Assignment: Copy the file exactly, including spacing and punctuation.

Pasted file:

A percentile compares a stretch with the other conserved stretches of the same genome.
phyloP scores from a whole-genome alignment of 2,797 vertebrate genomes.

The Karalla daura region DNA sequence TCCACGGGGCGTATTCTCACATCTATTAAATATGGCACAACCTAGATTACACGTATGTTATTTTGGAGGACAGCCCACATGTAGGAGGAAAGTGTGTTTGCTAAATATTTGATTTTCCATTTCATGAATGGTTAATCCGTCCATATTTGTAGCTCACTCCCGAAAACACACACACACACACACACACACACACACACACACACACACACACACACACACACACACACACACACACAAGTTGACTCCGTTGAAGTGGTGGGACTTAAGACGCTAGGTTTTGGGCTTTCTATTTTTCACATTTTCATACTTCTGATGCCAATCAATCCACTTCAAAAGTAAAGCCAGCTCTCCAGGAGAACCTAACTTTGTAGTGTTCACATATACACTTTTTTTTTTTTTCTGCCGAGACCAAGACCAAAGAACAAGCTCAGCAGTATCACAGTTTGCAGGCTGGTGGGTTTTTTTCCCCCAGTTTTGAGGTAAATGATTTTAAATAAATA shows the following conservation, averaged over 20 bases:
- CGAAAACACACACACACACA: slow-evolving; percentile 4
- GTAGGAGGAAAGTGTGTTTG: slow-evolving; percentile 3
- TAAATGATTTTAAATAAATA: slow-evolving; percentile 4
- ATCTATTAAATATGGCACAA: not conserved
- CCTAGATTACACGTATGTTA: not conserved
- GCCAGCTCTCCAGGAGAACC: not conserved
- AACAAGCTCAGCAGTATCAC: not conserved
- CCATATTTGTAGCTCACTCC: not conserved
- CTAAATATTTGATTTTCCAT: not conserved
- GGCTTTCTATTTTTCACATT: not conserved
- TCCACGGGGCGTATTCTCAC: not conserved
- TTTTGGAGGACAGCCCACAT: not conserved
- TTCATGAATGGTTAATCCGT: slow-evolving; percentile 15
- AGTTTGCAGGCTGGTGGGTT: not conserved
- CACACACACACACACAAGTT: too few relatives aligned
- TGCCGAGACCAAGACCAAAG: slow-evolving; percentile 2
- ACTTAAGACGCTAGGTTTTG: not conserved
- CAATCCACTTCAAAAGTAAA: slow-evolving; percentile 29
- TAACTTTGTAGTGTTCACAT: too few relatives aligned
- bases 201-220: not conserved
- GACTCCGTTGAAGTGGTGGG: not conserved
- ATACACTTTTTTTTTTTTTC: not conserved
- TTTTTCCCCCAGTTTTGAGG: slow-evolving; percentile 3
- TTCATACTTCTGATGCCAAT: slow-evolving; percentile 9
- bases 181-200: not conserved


A percentile compares a stretch with the other conserved stretches of the same genome.
phyloP scores from a whole-genome alignment of 2,797 vertebrate genomes.

The Karalla daura region DNA sequence TCCACGGGGCGTATTCTCACATCTATTAAATATGGCACAACCTAGATTACACGTATGTTATTTTGGAGGACAGCCCACATGTAGGAGGAAAGTGTGTTTGCTAAATATTTGATTTTCCATTTCATGAATGGTTAATCCGTCCATATTTGTAGCTCACTCCCGAAAACACACACACACACACACACACACACACACACACACACACACACACACACACACACACACACACACACACAAGTTGACTCCGTTGAAGTGGTGGGACTTAAGACGCTAGGTTTTGGGCTTTCTATTTTTCACATTTTCATACTTCTGATGCCAATCAATCCACTTCAAAAGTAAAGCCAGCTCTCCAGGAGAACCTAACTTTGTAGTGTTCACATATACACTTTTTTTTTTTTTCTGCCGAGACCAAGACCAAAGAACAAGCTCAGCAGTATCACAGTTTGCAGGCTGGTGGGTTTTTTTCCCCCAGTTTTGAGGTAAATGATTTTAAATAAATA shows the following conservation, averaged over 20 bases:
- CGAAAACACACACACACACA: slow-evolving; percentile 4
- GTAGGAGGAAAGTGTGTTTG: slow-evolving; percentile 3
- TAAATGATTTTAAATAAATA: slow-evolving; percentile 4
- ATCTATTAAATATGGCACAA: not conserved
- CCTAGATTACACGTATGTTA: not conserved
- GCCAGCTCTCCAGGAGAACC: not conserved
- AACAAGCTCAGCAGTATCAC: not conserved
- CCATATTTGTAGCTCACTCC: not conserved
- CTAAATATTTGATTTTCCAT: not conserved
- GGCTTTCTATTTTTCACATT: not conserved
- TCCACGGGGCGTATTCTCAC: not conserved
- TTTTGGAGGACAGCCCACAT: not conserved
- TTCATGAATGGTTAATCCGT: slow-evolving; percentile 15
- AGTTTGCAGGCTGGTGGGTT: not conserved
- CACACACACACACACAAGTT: too few relatives aligned
- TGCCGAGACCAAGACCAAAG: slow-evolving; percentile 2
- ACTTAAGACGCTAGGTTTTG: not conserved
- CAATCCACTTCAAAAGTAAA: slow-evolving; percentile 29
- TAACTTTGTAGTGTTCACAT: too few relatives aligned
- bases 201-220: not conserved
- GACTCCGTTGAAGTGGTGGG: not conserved
- ATACACTTTTTTTTTTTTTC: not conserved
- TTTTTCCCCCAGTTTTGAGG: slow-evolving; percentile 3
- TTCATACTTCTGATGCCAAT: slow-evolving; percentile 9
- bases 181-200: not conserved